So perhaps I shouldn’t be worried. Maybe I’ll put some faith in the designers of D&D and trust that they know what they are doing and that they won’t over saturate the game with too many more classes. But even if they do, it just gives me a new option to try the next time I’m playing a Dungeon Delve.

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1 Neuroglyph March 10, 2010 at 10:21 am

I am of mixed minds on the subject of too many Classes. On one hand, it does feel like the game is becoming overly muddled – we saw what happened in 3.5ED with all their classes and then Prestige Classes. Character generation overload!

On the other hand, they say that variety is the spice of life, and as long as WotC can continue to offer distinctions between the Classes – which they have done by using power sources very nicely – then let them keep creating classes. Can a Player be satisfied playing a Rogue, when they really wanted an Assassin. Or will a Ranger suffice if they really wanted a Barbarian?

I’m all for more classes, so long as they remain distinct, fresh, and interesting.
.-= Neuroglyph´s last blog ..Gearing up for PAX East =-.

2 Toldain March 10, 2010 at 11:18 am

I’m not too worried about revenue stream considerations. The books that are out, that I have, let me play a game that is enjoyable. I’m not dependent on new books every month to have fun. It’s not that I don’t like the new material, it’s just that I don’t see it as necessary for having fun.

I’m in the first category, playing/running long-term campaigns with a stable character base. We will probably buy PH3 at some point, because we can =), not because we are so eager to see the new classes.

I’m an old-timer. As much as I like 4e, (and I do like it) I like 3.5 and even 2nd edition quite a bit as well. If WOTC were to go out of business tomorrow, that would be a shame, but I can still do the same things I’ve always been doing, and have fun doing them.
.-= Toldain´s last blog ..Innovation in EQ2 =-.

3 Kameron March 10, 2010 at 2:52 pm

I do think there is a point where the classes start to loose their distinctness. I think there is a similar concern with races. Eventually, players will just fall back on the old standards because there are only minor differences.

More choices can also be a barrier to new players, which is why WotC is limiting classes and races available in their Essentials line. Hmm, all of a sudden I got the feeling we’re seeing history repeat itself with the separation of AD&D and D&D B/X from 20 years ago.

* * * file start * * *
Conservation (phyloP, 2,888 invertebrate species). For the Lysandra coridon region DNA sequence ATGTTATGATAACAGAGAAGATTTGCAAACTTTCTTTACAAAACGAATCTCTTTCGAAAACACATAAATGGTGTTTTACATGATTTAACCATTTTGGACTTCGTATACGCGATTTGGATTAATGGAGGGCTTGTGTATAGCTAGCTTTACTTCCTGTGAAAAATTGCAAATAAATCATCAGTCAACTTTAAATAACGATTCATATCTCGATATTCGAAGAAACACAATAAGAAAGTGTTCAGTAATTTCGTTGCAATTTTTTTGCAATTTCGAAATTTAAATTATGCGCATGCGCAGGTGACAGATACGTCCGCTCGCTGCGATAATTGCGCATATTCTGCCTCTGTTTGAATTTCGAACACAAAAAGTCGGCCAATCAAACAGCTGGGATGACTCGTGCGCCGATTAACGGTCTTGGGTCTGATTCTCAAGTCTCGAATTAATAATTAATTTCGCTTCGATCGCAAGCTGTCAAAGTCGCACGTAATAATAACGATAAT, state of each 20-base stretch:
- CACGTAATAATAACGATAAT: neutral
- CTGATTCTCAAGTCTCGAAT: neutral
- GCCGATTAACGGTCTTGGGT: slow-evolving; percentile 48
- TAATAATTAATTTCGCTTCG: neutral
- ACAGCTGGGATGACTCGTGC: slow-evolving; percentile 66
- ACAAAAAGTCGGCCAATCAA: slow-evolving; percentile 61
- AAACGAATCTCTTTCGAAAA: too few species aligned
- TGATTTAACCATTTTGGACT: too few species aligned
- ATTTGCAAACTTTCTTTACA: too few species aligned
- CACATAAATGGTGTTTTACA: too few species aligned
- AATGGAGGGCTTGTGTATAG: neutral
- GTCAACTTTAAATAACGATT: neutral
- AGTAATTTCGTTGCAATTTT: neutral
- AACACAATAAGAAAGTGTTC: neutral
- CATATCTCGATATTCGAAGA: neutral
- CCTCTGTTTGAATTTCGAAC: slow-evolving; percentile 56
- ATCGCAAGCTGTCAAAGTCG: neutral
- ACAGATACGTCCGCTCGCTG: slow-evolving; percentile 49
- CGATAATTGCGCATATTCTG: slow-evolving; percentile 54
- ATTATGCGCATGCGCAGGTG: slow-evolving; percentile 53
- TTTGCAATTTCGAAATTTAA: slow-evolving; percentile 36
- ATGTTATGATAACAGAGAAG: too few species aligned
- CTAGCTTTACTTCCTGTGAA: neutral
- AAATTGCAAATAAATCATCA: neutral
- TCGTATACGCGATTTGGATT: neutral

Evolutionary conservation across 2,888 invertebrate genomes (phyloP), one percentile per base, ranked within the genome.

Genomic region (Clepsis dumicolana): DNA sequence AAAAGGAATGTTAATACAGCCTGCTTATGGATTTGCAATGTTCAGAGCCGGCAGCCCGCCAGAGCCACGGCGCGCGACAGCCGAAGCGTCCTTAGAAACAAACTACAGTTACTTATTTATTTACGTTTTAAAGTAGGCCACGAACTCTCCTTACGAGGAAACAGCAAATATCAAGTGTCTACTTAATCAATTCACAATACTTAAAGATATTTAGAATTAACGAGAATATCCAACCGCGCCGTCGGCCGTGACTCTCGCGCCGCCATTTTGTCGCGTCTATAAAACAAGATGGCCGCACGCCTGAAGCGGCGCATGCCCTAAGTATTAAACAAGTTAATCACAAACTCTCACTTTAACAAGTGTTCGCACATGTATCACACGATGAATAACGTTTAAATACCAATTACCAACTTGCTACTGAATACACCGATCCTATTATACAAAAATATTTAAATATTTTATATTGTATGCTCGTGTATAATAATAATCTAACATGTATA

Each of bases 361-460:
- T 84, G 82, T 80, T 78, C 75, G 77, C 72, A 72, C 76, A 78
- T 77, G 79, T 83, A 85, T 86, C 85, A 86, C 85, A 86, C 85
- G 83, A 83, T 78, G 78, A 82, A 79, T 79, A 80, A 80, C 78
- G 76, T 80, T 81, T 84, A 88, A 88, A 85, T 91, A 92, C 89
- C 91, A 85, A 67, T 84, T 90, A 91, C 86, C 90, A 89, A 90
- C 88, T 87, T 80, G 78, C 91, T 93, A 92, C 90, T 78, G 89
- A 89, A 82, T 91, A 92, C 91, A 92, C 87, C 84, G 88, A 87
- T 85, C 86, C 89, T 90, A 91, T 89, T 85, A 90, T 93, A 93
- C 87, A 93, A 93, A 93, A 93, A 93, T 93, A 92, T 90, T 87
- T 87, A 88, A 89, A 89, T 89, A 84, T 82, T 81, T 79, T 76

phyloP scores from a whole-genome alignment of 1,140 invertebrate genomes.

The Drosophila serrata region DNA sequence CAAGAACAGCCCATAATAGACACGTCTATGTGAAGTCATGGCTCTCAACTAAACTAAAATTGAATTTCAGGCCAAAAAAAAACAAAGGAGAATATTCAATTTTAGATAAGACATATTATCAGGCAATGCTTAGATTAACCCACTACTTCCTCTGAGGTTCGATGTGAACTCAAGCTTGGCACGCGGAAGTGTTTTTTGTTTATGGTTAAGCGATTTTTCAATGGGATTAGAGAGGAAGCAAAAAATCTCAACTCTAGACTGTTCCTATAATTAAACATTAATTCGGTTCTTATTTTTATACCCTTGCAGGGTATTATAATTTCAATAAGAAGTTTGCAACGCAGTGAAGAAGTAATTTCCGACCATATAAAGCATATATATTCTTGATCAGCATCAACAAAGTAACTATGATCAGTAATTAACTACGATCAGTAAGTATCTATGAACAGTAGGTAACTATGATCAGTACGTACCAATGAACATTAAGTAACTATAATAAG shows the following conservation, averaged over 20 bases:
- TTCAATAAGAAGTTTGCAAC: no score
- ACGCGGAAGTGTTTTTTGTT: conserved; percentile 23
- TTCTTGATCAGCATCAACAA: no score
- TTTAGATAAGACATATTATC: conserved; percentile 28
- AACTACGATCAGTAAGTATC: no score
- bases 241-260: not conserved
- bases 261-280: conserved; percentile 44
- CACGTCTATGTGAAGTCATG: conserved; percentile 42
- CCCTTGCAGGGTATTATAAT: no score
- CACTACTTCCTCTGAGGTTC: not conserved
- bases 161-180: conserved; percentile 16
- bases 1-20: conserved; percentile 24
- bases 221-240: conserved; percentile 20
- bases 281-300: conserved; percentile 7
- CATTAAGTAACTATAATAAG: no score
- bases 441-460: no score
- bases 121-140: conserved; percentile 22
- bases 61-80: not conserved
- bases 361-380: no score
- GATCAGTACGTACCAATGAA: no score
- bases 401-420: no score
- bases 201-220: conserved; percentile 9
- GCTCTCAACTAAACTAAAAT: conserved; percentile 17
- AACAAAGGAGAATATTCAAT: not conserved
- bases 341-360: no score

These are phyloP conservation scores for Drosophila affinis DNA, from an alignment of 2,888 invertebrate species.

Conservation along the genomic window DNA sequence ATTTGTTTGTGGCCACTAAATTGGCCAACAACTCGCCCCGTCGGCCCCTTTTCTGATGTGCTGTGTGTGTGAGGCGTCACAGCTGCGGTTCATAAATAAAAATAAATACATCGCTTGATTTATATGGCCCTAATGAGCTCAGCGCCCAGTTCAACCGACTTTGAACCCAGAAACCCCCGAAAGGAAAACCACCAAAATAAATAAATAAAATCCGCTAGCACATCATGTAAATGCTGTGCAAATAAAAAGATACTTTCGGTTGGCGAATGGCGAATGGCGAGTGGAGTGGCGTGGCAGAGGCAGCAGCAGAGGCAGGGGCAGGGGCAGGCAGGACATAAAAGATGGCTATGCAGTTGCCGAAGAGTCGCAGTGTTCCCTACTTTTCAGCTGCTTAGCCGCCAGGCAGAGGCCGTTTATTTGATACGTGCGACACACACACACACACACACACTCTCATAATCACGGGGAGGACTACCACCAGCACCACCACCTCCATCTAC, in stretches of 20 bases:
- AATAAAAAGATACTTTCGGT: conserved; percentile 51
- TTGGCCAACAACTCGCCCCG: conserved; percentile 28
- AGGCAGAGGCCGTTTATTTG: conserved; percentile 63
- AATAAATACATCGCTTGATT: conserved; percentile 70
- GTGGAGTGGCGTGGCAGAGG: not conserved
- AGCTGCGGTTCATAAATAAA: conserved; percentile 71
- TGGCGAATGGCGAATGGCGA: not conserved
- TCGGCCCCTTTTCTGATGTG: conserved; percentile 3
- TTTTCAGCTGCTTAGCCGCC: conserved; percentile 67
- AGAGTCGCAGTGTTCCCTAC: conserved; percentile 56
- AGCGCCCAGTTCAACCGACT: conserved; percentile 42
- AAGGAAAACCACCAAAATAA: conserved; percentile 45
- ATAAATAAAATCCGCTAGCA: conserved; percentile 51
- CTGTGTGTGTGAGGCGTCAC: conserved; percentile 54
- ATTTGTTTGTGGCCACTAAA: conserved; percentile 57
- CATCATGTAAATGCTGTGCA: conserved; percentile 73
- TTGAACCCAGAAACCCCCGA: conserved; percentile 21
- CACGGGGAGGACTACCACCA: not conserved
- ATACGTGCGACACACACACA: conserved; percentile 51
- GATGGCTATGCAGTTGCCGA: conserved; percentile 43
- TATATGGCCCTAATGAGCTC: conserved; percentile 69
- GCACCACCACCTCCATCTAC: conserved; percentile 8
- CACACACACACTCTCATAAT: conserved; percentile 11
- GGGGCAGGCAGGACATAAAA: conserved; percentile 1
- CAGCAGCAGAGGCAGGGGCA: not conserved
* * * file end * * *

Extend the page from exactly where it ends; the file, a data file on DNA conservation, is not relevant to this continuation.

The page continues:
.-= Kameron´s last blog ..Promoting racial diversity in RPGs =-.

4 Swordgleam March 10, 2010 at 7:54 pm

What makes you think people want to play every class? I’ve always assumed having more options is to give people more classes they’re excited about. Party needs a healer? You don’t just have to be a cleric, you can be a warlord, a bard, etc, etc. You like sneaky characters? You don’t just have to be a rogue, you can be a ranger, an assassin, an avenger, etc.

Most people care more about playing the thing they find fun than playing everything available. Adding more classes isn’t overwhelming them with options, it’s giving them just enough. There’s 25 classes, but only half a dozen of each power source and of each role.

5 Rook March 10, 2010 at 9:00 pm

I understand the apprehension of having too many character classes, or races for that matter. But, as you pointed out, I think most players tend to stick with a handful of character ‘concepts’ that they enjoy playing. If you love to play a character based off a specific Character (i.e. Conan, Legolas, Dumbledore, ObiWan Kenobi, etc.) then the more _varied_ class choices you have to pull from, the more likely you will find a ‘perfect’ fit for your own character concept.

BTW, I’ve been salivating ever since I heard PHB 3 has psionics, and specifically the psion. So you know where I stand on that discussion.
.-= Rook´s last blog ..Where do you game at? =-.

6 Wimwick March 10, 2010 at 9:17 pm

@ Neuroglyph
I’m with you, variety is the spice of life. At this point I’m good with the amount of classes available and I’m looking forward to trying some of the new one’s out.

@ Toldain
You’ve hit on a very important point, no matter what happens to the D&D game we always have previous editions, great games in their own right, that we can fall back on.